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ARS Home » Pacific West Area » Aberdeen, Idaho » Small Grains and Potato Germplasm Research » Research » Publications at this Location » Publication #190503


item Bregitzer, Paul
item Raboy, Victor

Submitted to: Cereal Chemistry
Publication Type: Peer Reviewed Journal
Publication Acceptance Date: 4/24/2006
Publication Date: 4/25/2006
Citation: Bregitzer, P.P., Raboy, V. 2006. Effects of four independent low-phytate mutations in barley (hordeum vulgare l.)on seed phosphorus characteristics and malting quality. Cereal Chemistry. Crop Sci. 46:1318-1322 (2006)

Interpretive Summary: The phosphorus in cereal grains such as barley, and other food crops like soybeans, is mostly stored as a compound, phytate, that is not digestible by non-ruminant animals (such as pigs, poultry, and fish). Consumption of normal cereals grains results in the excretion in the manure of the phosphorus contained in phytate. To achieve optimal animal growth, producers must supplement their rations with phosphorus, which adds to their costs of production. Furthermore, the excreted phosphorus is associated with significant environmental costs, as phosphorus is a major factor in many instances of water pollution. One solution that addresses both these problems is to develop grain that has reduced phytate and elevated available phosphorus. This has been accomplished for barley, wheat, rice, corn, and soybean, and the challenge is now to develop low phytate cultivars that perform well in commercial agriculture. This report documents the results of studying the grain quality characteristics of barley lines containing four different types of genes that increase phosphorus availability and reduce phytate. Grain was produced in both irrigated (non-stressed) and rain-fed (moisture-stressed) environments. Variable increases in available phosphorus were recorded, depending on the type of gene in the grain. Despite the two very different growth environments, the increase in available phosphorus was not affected, nor was the amount of total phosphorus affected by environment. This means that no matter where the low phytate barleys are produced, one can predict how much phosphorus will be available to the animals fed that barley. Malting quality was also measured by this study. Several important characteristics were changed by the low phytate genes, meaning that although low phytate barley may be a superior feed grain, it will not be very useful for the production of malt and malt products.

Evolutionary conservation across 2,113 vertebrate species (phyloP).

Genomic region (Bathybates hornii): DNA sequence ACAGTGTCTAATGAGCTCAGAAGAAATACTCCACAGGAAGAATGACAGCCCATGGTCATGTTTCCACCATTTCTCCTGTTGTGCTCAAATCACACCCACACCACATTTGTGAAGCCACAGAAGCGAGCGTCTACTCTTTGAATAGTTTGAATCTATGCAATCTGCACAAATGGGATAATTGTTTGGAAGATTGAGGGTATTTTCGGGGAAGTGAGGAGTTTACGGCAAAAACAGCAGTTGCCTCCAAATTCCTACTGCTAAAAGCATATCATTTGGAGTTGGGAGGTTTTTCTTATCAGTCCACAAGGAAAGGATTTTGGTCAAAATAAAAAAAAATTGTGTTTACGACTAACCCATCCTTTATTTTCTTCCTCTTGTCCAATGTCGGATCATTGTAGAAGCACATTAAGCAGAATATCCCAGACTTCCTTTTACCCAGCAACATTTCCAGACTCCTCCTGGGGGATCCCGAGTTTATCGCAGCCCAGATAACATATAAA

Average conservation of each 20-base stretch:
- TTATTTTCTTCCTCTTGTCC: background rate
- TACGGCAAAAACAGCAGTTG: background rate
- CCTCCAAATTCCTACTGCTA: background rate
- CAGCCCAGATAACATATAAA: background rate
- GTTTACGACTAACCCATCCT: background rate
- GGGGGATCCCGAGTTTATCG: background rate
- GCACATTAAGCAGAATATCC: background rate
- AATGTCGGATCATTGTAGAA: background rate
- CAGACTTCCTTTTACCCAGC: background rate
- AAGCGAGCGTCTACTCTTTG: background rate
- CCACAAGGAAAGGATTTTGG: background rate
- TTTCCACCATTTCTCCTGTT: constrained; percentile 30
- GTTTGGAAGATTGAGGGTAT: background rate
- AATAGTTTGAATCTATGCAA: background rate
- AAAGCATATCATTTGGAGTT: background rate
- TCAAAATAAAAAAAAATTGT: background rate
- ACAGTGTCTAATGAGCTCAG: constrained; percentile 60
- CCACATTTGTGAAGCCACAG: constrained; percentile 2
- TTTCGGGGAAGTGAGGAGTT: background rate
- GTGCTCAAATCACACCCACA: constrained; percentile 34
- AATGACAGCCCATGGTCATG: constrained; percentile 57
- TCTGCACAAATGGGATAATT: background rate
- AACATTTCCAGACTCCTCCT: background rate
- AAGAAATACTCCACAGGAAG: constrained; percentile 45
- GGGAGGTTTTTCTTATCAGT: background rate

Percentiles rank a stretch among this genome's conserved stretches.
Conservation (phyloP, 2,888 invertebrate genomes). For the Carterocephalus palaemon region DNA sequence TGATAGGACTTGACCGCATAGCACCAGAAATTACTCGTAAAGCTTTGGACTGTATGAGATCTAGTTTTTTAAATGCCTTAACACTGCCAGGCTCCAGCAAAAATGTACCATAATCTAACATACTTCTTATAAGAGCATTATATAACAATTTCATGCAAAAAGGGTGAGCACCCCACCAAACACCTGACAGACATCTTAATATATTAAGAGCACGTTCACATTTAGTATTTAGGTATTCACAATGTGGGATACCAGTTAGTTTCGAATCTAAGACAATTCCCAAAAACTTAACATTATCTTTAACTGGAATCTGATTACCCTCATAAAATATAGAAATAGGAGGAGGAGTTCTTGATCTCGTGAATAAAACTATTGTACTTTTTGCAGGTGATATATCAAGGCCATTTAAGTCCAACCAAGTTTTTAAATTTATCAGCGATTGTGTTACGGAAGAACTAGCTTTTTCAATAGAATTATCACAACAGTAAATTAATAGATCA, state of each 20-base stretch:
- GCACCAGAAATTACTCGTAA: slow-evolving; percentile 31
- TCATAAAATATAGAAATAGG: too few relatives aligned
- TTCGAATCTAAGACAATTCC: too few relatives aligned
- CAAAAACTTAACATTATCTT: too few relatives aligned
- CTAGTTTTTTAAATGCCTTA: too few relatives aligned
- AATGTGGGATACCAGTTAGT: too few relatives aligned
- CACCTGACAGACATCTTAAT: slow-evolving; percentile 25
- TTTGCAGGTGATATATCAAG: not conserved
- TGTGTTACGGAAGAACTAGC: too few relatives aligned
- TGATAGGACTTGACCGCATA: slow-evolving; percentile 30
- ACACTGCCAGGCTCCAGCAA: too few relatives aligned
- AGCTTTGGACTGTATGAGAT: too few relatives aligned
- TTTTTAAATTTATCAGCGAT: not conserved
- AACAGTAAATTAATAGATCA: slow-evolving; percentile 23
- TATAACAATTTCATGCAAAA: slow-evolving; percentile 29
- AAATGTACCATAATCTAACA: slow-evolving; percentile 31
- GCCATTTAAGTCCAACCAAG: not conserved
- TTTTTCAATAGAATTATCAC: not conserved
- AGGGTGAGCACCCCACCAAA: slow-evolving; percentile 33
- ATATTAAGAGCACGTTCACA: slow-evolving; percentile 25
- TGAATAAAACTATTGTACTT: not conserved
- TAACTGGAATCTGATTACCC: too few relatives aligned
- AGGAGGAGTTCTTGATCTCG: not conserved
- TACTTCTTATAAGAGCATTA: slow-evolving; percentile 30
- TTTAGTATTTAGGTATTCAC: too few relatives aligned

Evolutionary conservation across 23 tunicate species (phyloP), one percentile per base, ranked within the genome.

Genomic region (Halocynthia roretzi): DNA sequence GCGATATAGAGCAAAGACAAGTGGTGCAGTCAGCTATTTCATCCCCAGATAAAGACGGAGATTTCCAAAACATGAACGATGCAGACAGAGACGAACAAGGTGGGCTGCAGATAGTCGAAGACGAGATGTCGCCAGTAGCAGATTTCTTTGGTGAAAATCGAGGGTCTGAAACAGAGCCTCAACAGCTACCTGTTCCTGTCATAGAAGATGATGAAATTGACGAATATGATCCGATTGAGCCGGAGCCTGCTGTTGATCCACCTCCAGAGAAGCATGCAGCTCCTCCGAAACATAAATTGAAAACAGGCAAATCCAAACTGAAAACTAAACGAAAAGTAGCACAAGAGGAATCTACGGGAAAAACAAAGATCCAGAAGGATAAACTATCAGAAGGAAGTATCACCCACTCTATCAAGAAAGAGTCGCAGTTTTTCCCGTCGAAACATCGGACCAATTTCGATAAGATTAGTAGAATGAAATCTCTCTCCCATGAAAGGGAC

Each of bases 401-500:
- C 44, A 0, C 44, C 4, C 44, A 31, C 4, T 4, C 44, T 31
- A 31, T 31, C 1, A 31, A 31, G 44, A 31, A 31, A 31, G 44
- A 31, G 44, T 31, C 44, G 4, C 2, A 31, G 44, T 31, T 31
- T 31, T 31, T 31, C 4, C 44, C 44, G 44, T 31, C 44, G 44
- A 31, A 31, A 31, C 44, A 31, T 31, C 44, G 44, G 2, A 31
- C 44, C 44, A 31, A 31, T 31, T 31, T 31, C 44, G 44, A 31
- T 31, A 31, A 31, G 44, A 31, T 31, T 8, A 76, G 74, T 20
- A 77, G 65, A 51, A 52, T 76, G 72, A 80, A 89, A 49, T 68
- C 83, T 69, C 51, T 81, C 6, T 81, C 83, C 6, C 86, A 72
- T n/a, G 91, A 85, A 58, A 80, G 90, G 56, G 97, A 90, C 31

Technical Abstract: Conversion of the seed phosphorus storage compound phytic acid, which is poorly digested by non-ruminants, to available forms of P will have nutritional and environmental benefits. Low Phytate (LP) barley (Hordeum vulgare L.) cultivars are in development, and their commercialization will be facilitated by understanding their P profiles and malting quality. To study these issues, LP and normal types derived from mutagenized populations of Harrington barley (sets of sib lines homozygous for the wild-type (WT) allele, or for one of four low phytic acid mutations, lpa1-1, lpa2-1, lpa3-1 or M 955), were developed via backcrosses to Harrington. Grain was produced in irrigated and dryland environments. WT phosphorus profiles were similar to Harrington, suggesting that the major variable was the presence or absence of mutant alleles. All mutations conferred increased inorganic P. Total P was reduced for lpa1-1. P profiles were relatively stable across environments, which will facilitate the inclusion of LP barley in animal rations. Utilization of LP cultivars for malting will be difficult, as the LP trait was associated with substantial reductions in diastatic power. All mutations except for lpa2-1 affected malt '-glucan levels which could not be attributed to altered grain '-glucan levels.